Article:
Top 10 Retail Brands of 2022: Part 2
In part 1 in our review of the Top 10 retail brands for 2022, we shared that retail was one of the hardest hit sectors given the challenges presented by the COVID-19 pandemic. In fact, the challenges changed commerce as we know it. Many retailers closed their doors forever, while some developed new and effective business strategies. In the first part, we discussed Placer.ai’s white paper that broke down expanding retail brands to watch in 2022, and specifically analyzed Raising Cane’s, Dutch Bros. Coffee, Gopuff, Blink Fitness, and Warby Parker. In this second installment, we will dive into the success of Allbirds, Arhaus, P0pshelf, Burlington, and Sephora inside Kohls.
Similar to Warby Parker, Allbirds originated as a DTC digitally native brand and has successfully transitioned into an omnichannel retailer. The company opened its first brick and mortar store in 2017 and now operates over twenty U.S. locations across the country. The brand is projecting an expansion rate of 10-15 stores a year over the next couple of years and plans to grow its store fleet to “hundreds of potential locations in the future.”
It should be noted that pandemic-related supply chain challenges have created an inventory challenge for the athletic footwear sector as a whole this year, and so the retail footwear industry’s gross margin rates will likely increase in 2022 as many of these challenges get resolved. Looking beyond this year, Allbirds will likely be able to raise its average selling price and margin rates even further, as Nike, Adidas, and other larger brands drive an industry trend towards higher-quality revenue – which should allow Allbirds to scale into an incredibly favorable industry backdrop.
Arhaus is an American retail chain that designs and sells home furnishings online and through its retail stores and catalogs. This year is setting up to be another strong year for home furnishing and home improvement retailers, driven by several traditional factors such as home price appreciation/wealth effect, aging housing stock, strong consumer balance sheets, and low mortgage rates. Several “non-traditional” variables will play a role in its acceptance as a retail brand, such as increased housing wear and tear due to remote work, increased demand for vacation homes, accelerated millennial household formation, and baby boomers electing to “age in place.”
Arhaus currently operates over 70 stores, and is targeting opening between five and seven new showrooms per year for the foreseeable future. It has ten showrooms already in the pipeline and an ultimate target of 165+ locations across the country.
pOpshelf is Dollar General’s new format targeted to younger, wealthier, more suburban shoppers. The concept seems to be working, as Dollar General has announced its plans to open around 1,000 pOpshelf stores by the end of 2025 – a significant leap from the 36 locations open in early December 2021. The pOpshelf expansion will begin in 2022 with the addition of 100 stand-alone new stores, as well as dozens store-within-store formats that will operate out of existing Dollar General locations.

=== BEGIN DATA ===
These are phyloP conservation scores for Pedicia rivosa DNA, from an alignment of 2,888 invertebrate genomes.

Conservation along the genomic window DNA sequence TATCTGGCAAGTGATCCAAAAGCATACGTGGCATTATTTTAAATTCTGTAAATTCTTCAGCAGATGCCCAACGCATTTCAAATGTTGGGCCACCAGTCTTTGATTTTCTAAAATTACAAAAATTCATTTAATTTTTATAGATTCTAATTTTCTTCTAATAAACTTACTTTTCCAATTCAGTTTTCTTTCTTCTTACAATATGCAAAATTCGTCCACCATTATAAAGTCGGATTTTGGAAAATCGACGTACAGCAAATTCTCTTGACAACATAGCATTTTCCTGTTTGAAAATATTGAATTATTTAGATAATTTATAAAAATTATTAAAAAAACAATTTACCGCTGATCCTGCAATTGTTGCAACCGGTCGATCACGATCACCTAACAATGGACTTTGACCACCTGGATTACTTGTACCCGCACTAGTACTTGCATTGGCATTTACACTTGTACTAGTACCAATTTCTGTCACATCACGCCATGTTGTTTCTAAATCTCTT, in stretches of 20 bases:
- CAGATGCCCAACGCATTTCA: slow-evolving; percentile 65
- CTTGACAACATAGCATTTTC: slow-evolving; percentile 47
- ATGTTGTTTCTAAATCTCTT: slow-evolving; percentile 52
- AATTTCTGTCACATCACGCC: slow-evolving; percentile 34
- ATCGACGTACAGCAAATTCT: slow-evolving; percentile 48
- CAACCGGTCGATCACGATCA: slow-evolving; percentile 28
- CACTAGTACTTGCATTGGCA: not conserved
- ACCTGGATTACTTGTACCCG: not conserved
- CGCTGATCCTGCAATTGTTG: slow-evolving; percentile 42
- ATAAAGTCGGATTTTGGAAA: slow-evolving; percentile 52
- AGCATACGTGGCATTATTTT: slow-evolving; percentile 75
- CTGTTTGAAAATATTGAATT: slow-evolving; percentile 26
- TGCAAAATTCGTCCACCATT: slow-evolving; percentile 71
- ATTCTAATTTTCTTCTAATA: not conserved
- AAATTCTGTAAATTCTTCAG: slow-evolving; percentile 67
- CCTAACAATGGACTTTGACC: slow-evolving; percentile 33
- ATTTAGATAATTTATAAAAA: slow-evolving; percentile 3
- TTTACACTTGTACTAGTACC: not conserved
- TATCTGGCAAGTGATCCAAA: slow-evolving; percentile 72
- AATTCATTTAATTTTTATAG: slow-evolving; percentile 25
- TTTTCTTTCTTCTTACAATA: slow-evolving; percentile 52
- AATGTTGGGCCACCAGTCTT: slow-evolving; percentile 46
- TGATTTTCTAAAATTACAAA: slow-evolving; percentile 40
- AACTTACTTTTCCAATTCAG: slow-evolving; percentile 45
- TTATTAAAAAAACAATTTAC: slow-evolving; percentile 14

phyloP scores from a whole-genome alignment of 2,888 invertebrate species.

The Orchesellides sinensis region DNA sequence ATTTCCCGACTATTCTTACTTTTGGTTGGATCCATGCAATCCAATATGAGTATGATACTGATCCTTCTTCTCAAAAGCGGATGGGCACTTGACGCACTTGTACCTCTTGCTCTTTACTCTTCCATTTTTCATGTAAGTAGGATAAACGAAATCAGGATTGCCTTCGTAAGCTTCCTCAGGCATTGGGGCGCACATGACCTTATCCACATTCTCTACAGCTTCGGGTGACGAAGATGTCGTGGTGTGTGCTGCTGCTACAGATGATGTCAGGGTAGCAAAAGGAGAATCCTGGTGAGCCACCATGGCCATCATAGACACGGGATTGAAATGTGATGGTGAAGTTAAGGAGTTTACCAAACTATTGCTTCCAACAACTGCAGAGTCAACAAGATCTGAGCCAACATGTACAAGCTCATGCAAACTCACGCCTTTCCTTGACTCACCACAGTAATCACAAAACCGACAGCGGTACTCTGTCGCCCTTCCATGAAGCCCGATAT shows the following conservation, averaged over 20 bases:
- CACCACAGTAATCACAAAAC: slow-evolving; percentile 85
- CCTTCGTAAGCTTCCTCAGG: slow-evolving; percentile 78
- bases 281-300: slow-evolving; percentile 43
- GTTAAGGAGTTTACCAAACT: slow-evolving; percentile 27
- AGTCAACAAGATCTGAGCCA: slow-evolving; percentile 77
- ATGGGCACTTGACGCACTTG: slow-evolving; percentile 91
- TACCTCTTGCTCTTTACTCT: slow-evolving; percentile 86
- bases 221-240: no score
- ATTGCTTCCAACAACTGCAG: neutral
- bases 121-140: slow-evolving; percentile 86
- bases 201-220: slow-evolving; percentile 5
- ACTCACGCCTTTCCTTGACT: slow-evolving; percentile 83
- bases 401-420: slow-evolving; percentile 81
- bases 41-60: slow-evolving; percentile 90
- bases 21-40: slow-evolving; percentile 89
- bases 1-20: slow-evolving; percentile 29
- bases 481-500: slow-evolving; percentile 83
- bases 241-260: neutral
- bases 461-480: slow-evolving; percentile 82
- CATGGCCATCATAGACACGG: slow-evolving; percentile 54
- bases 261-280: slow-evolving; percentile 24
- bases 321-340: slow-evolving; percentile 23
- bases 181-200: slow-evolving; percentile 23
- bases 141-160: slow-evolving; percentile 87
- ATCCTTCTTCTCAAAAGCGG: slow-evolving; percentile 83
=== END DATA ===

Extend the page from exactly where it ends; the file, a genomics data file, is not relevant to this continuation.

The new brand aims to engage customers by offering a fun, affordable and differentiated treasure hunt experience delivered through continually refreshed merchandise and exceptional value, with the vast majority of items priced under $5. The gross margin rate at pOpshelf stores is around 40% – eight points higher than Dollar General’s.
Burlington has been doing quite well for the past couple of years, and the company is now ramping up its expansion with its Burlington 2.0 initiative. While Burlington opened roughly 45 stores a year (net of closures) between 2018-2020, the company intends to open around 120 new stores in 2022, and between 130-150 new stores annually starting in 2023. It expects to close or relocate roughly 30 locations a year – which would create an expansion of about 60% or more over the next five years.
In 2019, the average Burlington store size measured 47,000 square feet, but the brand has been testing out a small store prototype, at 25,000 square feet. This is envisioned to increase the pool of potential real estate sites for new stores and relocations, and allow the company to operate with leaner in-store inventory. The new store prototypes are expected to produce over $300-per-square-foot on a gross square foot basis and $40-per-square-foot on a selling-square-foot basis, which is more than twice the current $150-square-foot average for Burlington legacy stores.
Sephora inside Kohl’s
The Sephora-Kohl’s partnership included a full remodel of the beauty section at select Kohl’s by creating 2,500+-square-foot Sephora shops-in-shops that offer “a fully-immersive, prestige beauty experience.” The brand concept had 200 locations opened by fall 2021 and is expanding to at least 850 Kohl’s stores by 2023. This partnership was part of a larger initiative to attract new and younger customers by catering to their specific interests, including through launching a private label athleisure line, establishing new partnerships with popular brands and launching exclusive collections with established brands such as Adidas to draw in trendier shoppers.
Critically, this sales lift comes from new customers (25%) who are younger and more diverse, with about half of the Sephora shoppers also buying in other parts of the store. An additional 400 Sephora at Kohl’s are planned for late spring 2022, and an additional 250 will open in 2023 – which should position Kohl’s for even more growth in the coming years.
Placer.ai’s Top 10 Retail Brands to Watch in 2022 white paper allowed us to learn from retail’s biggest leaders. Despite facing a variety of COVID-19 related challenges, these 10 companies found unique ways to thrive and expand. We hope this detailed report on the top 10 retail brands to watch provided useful insight that will help our readers become better investors.